Sometimes, before the students are slid into the tube for a brain scan, they ask Anthony Jack or his assistants an anxious question.
"People have this idea, 'Oh, you're going to see inside the soul!' Well, maybe at some point in the future!" Jack says, laughing at his own joke.
For now, he reassures the students: No, a brain scanner can't read your thoughts. Yet Jack, the lead investigator in Case Western Reserve University's Brain, Mind and Consciousness Lab, does use a functional MRI machine to watch brains work. And after seeing different regions of the students' brains light up as they tackle different types of problems, Jack has come to a provocative conclusion at the crossroads of psychology and philosophy. People, he says, can't empathize and analyze at the same time.
Consider an expert doctor whose lack of bedside manner alienates his patients, or a professor whose caustic fault-finding leaves her students discouraged. Both could use help switching from analyzing how something works to reading and responding to people's social cues. With help from business and medical professors at CWRU, Jack is seeking ways to bridge that mental gap.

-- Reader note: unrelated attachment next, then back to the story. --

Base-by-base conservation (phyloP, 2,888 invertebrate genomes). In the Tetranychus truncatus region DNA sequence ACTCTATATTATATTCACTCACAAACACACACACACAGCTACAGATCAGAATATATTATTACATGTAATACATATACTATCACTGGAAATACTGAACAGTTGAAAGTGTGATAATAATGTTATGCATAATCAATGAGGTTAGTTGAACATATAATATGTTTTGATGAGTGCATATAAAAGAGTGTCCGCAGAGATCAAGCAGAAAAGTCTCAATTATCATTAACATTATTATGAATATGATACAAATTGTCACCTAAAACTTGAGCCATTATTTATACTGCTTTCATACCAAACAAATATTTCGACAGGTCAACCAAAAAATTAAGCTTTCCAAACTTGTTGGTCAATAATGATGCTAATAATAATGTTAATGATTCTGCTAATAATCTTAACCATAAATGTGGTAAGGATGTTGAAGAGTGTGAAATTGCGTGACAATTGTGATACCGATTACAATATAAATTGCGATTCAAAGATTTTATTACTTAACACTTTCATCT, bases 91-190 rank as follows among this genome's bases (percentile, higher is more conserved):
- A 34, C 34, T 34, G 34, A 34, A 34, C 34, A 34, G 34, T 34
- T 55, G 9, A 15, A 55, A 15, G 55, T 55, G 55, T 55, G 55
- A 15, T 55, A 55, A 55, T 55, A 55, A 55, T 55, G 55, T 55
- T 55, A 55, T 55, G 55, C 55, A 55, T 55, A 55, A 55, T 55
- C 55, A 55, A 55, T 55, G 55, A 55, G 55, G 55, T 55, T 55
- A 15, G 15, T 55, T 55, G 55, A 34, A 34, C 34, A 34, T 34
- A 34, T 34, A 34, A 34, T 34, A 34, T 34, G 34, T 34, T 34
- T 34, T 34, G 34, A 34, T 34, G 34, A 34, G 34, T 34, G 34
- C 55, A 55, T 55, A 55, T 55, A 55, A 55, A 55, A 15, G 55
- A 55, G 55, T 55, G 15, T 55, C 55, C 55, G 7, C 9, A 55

"Virtually all our education is aimed at the analytic network," Jack says. "How do we train the other one?"
The son of an American philosopher and a neuroscience researcher from New Zealand, Jack was born in England and graduated from Oxford University in 1994. He got his doctorate in London just as the city became one of the first major centers for brain imaging. The excitement of the breakthrough allured him. He trained at a London brain-imaging lab, then did post-doctoral work in neurology at Washington University in St. Louis. There, his colleagues published results suggesting that the brain's analytic and social systems operated in constant tension with each other — an idea greeted with skepticism by scientists he knew in London.
So once Jack arrived at CWRU in 2007, he decided to interpret his St. Louis colleagues' results while building on his own philosophical theories about consciousness. "I had this idea that I didn't really think would be true," Jack says. "The philosophical stuff I'd been doing suggested that there was this split between two really fundamental ways of understanding." Would the philosophy and the brain science line up?